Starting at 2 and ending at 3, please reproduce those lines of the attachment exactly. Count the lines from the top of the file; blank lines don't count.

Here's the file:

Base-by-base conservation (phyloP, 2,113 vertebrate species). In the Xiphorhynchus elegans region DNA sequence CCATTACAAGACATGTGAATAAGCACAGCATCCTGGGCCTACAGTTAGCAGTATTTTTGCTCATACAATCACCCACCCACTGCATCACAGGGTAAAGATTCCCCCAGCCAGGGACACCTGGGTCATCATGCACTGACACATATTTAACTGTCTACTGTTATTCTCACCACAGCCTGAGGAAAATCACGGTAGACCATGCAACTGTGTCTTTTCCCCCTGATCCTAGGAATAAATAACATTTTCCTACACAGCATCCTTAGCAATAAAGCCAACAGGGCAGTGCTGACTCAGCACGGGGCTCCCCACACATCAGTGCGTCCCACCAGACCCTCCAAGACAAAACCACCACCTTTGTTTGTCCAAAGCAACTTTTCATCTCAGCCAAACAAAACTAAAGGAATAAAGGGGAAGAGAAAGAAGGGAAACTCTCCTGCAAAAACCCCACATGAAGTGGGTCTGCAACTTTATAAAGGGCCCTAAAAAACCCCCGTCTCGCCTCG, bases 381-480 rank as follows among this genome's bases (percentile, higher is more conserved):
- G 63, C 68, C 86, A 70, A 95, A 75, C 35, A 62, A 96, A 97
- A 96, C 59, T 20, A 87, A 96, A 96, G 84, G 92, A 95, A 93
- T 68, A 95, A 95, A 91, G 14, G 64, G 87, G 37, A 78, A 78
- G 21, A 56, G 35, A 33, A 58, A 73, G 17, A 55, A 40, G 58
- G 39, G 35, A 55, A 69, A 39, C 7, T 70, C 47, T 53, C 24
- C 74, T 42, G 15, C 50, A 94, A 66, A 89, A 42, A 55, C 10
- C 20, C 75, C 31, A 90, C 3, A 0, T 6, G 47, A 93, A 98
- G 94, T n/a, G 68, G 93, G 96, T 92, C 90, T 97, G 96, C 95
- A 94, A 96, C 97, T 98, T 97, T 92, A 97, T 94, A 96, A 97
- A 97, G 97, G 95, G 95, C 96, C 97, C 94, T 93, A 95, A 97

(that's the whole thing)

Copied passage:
- G 63, C 68, C 86, A 70, A 95, A 75, C 35, A 62, A 96, A 97
- A 96, C 59, T 20, A 87, A 96, A 96, G 84, G 92, A 95, A 93